If you're the kind of Mac user who never likes taking their hands off of the keyboard, an app launcher utility like Alfred can be your best friend.
Tagged With search
Mac: Sometimes you want to Google (or Bing? up to you...) something, but opening up another browser tab feels like a touch too much effort. If you use macOS, try this handy keyboard command that makes search queries from Spotlight automatically open in your default browser’s search engine.
The Verge reporter Chaim Gartenberg recently learned a harsh lesson about the power of Google's autocomplete feature when he tried to do an innocent search for a character from the brand-new God of War game. Wham! Spoiler, right there in the autocomplete field. He didn't even make it to the (spoiler-filled) results.
If your efforts to track down long-lost relatives and obscure musicians (or anyone else you're looking for on the web) stop at Googling their name, you've come to the right place. Here's how to seriously go about searching for people online, including some advice from the professionals who do it for a living. Oh, and if you'd rather not be found yourself, than read on to understand exactly how the pros go about finding those who'd prefer to stay hidden.
At a for-profit editorial outlet like Lifehacker, when we need an image for our posts, we can't just do a Google image search and slap up the first result. We have to use properly licensed photos. Sometimes we use our own original photos, sometimes stock images that we pay for, sometimes the millions of Flickr photos licensed for free use through Creative Commons.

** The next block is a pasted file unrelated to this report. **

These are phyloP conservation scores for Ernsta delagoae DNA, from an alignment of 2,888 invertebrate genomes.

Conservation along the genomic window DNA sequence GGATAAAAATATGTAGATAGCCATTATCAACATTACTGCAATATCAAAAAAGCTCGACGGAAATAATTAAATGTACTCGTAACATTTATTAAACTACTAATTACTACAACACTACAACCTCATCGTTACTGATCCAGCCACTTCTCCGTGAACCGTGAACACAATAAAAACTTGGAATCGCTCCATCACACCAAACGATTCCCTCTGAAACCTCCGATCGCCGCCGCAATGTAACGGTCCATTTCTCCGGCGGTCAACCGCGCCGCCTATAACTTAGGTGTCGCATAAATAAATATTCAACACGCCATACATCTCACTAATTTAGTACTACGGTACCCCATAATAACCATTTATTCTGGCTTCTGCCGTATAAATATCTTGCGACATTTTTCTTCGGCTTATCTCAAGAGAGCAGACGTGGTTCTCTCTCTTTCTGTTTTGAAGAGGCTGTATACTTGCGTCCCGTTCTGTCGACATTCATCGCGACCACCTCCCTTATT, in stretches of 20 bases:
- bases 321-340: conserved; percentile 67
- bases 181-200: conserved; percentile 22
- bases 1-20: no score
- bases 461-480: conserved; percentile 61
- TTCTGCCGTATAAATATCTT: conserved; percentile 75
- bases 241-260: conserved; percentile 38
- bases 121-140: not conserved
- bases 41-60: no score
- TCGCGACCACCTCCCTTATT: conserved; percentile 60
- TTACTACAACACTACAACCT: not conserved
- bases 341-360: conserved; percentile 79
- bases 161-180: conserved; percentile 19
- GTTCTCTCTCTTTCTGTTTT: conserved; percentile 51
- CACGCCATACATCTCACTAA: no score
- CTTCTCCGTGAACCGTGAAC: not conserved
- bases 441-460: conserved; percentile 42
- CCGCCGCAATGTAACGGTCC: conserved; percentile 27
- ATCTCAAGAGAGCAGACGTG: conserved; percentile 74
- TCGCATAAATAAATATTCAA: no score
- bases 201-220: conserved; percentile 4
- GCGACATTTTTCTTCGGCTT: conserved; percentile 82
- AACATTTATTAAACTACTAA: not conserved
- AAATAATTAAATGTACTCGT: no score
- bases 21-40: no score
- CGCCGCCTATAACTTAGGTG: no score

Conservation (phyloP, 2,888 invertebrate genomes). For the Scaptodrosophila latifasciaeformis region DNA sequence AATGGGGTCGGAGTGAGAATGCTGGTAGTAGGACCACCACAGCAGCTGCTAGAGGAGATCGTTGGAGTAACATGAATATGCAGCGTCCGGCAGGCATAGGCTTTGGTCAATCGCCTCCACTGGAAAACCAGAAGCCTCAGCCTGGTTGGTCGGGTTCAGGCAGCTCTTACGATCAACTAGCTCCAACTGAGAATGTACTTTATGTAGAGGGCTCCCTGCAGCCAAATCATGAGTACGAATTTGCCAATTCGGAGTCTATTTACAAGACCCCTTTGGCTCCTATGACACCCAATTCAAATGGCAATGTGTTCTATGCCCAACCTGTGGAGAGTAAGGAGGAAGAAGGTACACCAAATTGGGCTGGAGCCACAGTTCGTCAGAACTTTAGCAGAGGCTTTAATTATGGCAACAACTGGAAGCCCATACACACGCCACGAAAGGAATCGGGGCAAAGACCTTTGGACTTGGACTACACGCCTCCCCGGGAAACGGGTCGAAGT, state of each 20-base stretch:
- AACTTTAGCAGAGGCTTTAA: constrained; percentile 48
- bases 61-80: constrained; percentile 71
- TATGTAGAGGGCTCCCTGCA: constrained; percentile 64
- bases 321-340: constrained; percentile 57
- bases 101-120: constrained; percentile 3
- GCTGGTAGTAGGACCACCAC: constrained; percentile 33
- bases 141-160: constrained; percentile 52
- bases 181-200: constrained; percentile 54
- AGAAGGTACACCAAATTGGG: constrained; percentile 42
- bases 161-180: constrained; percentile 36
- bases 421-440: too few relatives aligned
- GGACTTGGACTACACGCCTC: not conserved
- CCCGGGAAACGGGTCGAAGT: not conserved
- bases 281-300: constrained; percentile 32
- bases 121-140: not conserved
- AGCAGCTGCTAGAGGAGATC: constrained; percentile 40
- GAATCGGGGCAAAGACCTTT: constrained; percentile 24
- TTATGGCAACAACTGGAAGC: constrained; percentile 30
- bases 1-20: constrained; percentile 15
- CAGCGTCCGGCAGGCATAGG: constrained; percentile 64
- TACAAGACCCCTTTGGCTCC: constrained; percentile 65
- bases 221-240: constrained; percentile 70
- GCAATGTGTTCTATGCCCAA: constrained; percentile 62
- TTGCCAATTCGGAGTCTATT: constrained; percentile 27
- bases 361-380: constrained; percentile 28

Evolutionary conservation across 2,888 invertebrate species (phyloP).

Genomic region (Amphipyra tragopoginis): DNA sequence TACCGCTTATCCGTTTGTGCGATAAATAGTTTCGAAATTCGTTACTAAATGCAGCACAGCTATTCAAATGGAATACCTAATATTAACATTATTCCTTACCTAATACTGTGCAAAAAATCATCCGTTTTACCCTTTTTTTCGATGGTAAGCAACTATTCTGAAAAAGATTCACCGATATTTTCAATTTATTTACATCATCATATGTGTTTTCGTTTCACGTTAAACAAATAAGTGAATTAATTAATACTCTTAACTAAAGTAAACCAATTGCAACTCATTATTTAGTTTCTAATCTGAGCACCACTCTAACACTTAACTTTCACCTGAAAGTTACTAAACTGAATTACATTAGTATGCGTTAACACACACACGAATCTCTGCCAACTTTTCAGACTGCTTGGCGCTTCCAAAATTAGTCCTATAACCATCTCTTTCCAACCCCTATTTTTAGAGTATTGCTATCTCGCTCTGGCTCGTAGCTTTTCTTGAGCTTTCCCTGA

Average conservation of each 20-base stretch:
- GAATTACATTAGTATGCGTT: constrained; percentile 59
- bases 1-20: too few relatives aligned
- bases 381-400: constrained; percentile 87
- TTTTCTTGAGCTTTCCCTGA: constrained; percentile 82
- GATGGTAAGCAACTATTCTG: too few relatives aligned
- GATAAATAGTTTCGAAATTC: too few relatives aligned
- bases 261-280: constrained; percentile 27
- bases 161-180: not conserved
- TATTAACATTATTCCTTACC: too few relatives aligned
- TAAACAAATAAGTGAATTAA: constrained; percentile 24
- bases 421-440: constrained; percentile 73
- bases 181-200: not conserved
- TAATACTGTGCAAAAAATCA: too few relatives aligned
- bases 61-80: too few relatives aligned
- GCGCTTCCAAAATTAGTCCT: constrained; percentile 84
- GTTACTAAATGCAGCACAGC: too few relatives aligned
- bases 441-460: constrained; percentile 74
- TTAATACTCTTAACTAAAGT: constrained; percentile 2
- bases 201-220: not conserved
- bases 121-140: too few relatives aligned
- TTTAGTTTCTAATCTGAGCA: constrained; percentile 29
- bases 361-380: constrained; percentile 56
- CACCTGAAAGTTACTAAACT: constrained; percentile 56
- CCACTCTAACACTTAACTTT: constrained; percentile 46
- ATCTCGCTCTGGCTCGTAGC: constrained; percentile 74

Sites are constantly changing, updating with stories and even new layouts, making it a challenge to find something you read or saw years ago. If your online writing is on a third-party site, anything they do could spell the end of your work online. In today's political climate, keeping a record of political promises or missteps is more important than ever. If you're not using Archive.org's Wayback Machine to dig up (or save) old pages, tweets about your former employer, or images, you should get in the habit.
If there's something you don't like about yourself on the web, usually Google isn't going to remove it from search results. If you complain, though, Google will remove web pages that include your bank account numbers and other sensitive information. And recently, they added medical records to the list of things they will remove upon request.
In the world of online shopping, coming out on top in search results is a big deal. And if you’re the king of search, as Google is, and you have aspirations of being a major player in ecommerce then you could abuse your power in search to queue jump your competitors. The EU has found Google has been pushing its own products up in search rankings in order to gain what to says is an unfair market advantage. And it’s going to cost Google over AUD$4B in fines.
Google's been making strides toward the creepy over the past few weeks. Last week the company figured out how to tie real-world credit card transactions to its own advertising network to further its ad platform effectiveness. This week, Google has started experimenting on some user's search pages: They will take your personal data and display it next to some traditional search data with the hopes that you'll eventually look for everything through their classic search box.
It seems like a lot of web pages are disappearing from the internet these days. If you feel like taking on archiving duties for yourself, there are a variety of tools for doing so.